After this event we hurriedly took a mini bus, then a pedicab enroute to Tita Rem's place (a close friend of my wife; she was celebrating her birthday this coming weekend). She was quite surprised to see us, and while they caught up on old times, I visited the nearby beach to take some photos. The waters were quite noisy, with waves splashing one after another with a force similar to the Blue Beach of my younger years in Dagupan, Pangasinan.

I would have loved to take a dip or simply take a stroll by the beach with my wife but we did not have the luxury of time. Plus, we forgot to bring a change of clothes. So after a few moments in solitude, I went back to the two chit-chatting ladies.

We promptly left Tita Rem and headed for Saint Louis College (SLC) where my wife worked for 10 years. She has left a year ago, and many people still know here. Shrieks of delight here, giggles there, catching up on stories everywhere. It was already 5:30 and yet there were still a lot of people she knew on the school grounds.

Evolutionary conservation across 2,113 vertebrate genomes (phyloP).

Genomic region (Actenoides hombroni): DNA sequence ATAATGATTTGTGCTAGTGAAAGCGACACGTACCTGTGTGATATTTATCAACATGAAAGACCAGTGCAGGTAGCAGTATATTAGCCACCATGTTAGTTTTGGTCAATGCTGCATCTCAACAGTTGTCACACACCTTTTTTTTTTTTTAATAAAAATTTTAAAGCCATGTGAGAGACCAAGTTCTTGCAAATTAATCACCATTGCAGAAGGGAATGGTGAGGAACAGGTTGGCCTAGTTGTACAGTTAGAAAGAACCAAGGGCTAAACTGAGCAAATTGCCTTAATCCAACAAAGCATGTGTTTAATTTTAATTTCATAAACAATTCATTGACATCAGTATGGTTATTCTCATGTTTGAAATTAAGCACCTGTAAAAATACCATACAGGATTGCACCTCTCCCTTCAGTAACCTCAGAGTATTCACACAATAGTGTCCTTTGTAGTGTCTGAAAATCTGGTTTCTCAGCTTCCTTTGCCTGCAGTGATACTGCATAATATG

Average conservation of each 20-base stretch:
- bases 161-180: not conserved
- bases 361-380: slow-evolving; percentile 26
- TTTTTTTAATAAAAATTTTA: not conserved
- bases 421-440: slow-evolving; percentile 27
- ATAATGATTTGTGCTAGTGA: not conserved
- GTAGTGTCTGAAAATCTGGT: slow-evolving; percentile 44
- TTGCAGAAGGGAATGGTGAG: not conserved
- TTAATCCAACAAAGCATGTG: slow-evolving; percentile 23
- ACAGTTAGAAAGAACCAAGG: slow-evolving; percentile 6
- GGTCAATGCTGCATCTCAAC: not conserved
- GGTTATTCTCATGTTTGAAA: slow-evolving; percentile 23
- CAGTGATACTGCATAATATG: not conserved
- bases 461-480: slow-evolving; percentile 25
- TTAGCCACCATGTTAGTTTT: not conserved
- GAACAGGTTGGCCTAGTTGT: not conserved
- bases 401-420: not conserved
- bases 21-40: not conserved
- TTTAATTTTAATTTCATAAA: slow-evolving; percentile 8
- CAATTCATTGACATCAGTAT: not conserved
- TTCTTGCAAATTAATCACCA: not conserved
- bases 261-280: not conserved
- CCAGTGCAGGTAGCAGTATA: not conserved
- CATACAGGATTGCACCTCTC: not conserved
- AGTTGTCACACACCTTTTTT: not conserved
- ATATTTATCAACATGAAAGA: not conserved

We gave out invitations, and pretty soon we found ourselves tired from walking all over the place. And we felt icky from the humid afternoon. We had a quick dinner at Jollibee and then we were able to get a mini bus ride going back to Baguio at 8PM. Tired, we slept in the bus unmindful of the sharp bends it was traversing at dangerous speeds. We finally got back home at 9:30. I had a couple of hours with Jo-Lo before I left for the bus terminal.

So it was almost three cities in one day, but Manila is 6 hours away, and here I am at work, reminiscing about the weekend that was.

22 September 2005

Street balls and pares

It was already past 7 when I was still in the office, and my stomach was growling impatiently. I asked some of my colleagues if they wanted to eat something before returning to work. A couple said sure, and they suggested the pares stall at Makati Avenue.

Now, I am known to be somebody who does not eat in street stalls. I don’t know who spread that rumor, but I do eat street food too. Especially squid balls. Well, okay, the pares thing is relatively new to me.

So off we went to Makati Av. Wow, there are two vendors side-by-side selling the same type of food but they both have more than their fair share of customers. People in shirts and shorts, others in office attire, some in police and parcel service uniform... quite a good mix. This must be a popular food stop at night; they’re nonexistent here at daytime. There were no ladies around, though, unlike with squid ball stalls.